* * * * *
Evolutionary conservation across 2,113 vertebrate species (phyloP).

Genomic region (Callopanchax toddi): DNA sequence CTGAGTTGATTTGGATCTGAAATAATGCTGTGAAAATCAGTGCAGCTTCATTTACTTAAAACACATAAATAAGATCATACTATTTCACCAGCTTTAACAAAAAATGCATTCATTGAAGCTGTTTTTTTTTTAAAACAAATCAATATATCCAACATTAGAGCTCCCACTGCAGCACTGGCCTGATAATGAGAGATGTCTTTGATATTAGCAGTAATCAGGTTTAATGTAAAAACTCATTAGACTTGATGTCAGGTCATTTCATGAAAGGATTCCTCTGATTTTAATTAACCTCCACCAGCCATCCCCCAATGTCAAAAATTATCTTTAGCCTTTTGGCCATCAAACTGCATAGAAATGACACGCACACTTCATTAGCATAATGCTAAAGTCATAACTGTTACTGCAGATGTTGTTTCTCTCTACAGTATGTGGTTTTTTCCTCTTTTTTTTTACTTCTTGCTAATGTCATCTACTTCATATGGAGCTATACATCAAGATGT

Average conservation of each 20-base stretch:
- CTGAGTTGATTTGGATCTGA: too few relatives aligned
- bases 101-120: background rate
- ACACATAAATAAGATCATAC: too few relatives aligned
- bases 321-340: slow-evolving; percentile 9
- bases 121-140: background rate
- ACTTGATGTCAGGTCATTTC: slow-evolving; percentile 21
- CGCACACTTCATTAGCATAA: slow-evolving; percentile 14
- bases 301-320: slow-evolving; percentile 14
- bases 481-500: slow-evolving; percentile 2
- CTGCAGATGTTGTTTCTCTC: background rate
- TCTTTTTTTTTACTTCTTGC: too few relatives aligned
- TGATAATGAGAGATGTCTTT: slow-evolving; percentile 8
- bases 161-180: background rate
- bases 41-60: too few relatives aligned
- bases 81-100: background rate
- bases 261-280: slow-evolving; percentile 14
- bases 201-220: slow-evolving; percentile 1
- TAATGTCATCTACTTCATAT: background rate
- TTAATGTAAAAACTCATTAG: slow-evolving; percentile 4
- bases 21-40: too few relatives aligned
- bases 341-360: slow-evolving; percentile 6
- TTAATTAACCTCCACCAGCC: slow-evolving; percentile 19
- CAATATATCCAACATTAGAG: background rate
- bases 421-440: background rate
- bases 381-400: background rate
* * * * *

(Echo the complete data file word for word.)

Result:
Evolutionary conservation across 2,113 vertebrate species (phyloP).

Genomic region (Callopanchax toddi): DNA sequence CTGAGTTGATTTGGATCTGAAATAATGCTGTGAAAATCAGTGCAGCTTCATTTACTTAAAACACATAAATAAGATCATACTATTTCACCAGCTTTAACAAAAAATGCATTCATTGAAGCTGTTTTTTTTTTAAAACAAATCAATATATCCAACATTAGAGCTCCCACTGCAGCACTGGCCTGATAATGAGAGATGTCTTTGATATTAGCAGTAATCAGGTTTAATGTAAAAACTCATTAGACTTGATGTCAGGTCATTTCATGAAAGGATTCCTCTGATTTTAATTAACCTCCACCAGCCATCCCCCAATGTCAAAAATTATCTTTAGCCTTTTGGCCATCAAACTGCATAGAAATGACACGCACACTTCATTAGCATAATGCTAAAGTCATAACTGTTACTGCAGATGTTGTTTCTCTCTACAGTATGTGGTTTTTTCCTCTTTTTTTTTACTTCTTGCTAATGTCATCTACTTCATATGGAGCTATACATCAAGATGT

Average conservation of each 20-base stretch:
- CTGAGTTGATTTGGATCTGA: too few relatives aligned
- bases 101-120: background rate
- ACACATAAATAAGATCATAC: too few relatives aligned
- bases 321-340: slow-evolving; percentile 9
- bases 121-140: background rate
- ACTTGATGTCAGGTCATTTC: slow-evolving; percentile 21
- CGCACACTTCATTAGCATAA: slow-evolving; percentile 14
- bases 301-320: slow-evolving; percentile 14
- bases 481-500: slow-evolving; percentile 2
- CTGCAGATGTTGTTTCTCTC: background rate
- TCTTTTTTTTTACTTCTTGC: too few relatives aligned
- TGATAATGAGAGATGTCTTT: slow-evolving; percentile 8
- bases 161-180: background rate
- bases 41-60: too few relatives aligned
- bases 81-100: background rate
- bases 261-280: slow-evolving; percentile 14
- bases 201-220: slow-evolving; percentile 1
- TAATGTCATCTACTTCATAT: background rate
- TTAATGTAAAAACTCATTAG: slow-evolving; percentile 4
- bases 21-40: too few relatives aligned
- bases 341-360: slow-evolving; percentile 6
- TTAATTAACCTCCACCAGCC: slow-evolving; percentile 19
- CAATATATCCAACATTAGAG: background rate
- bases 421-440: background rate
- bases 381-400: background rate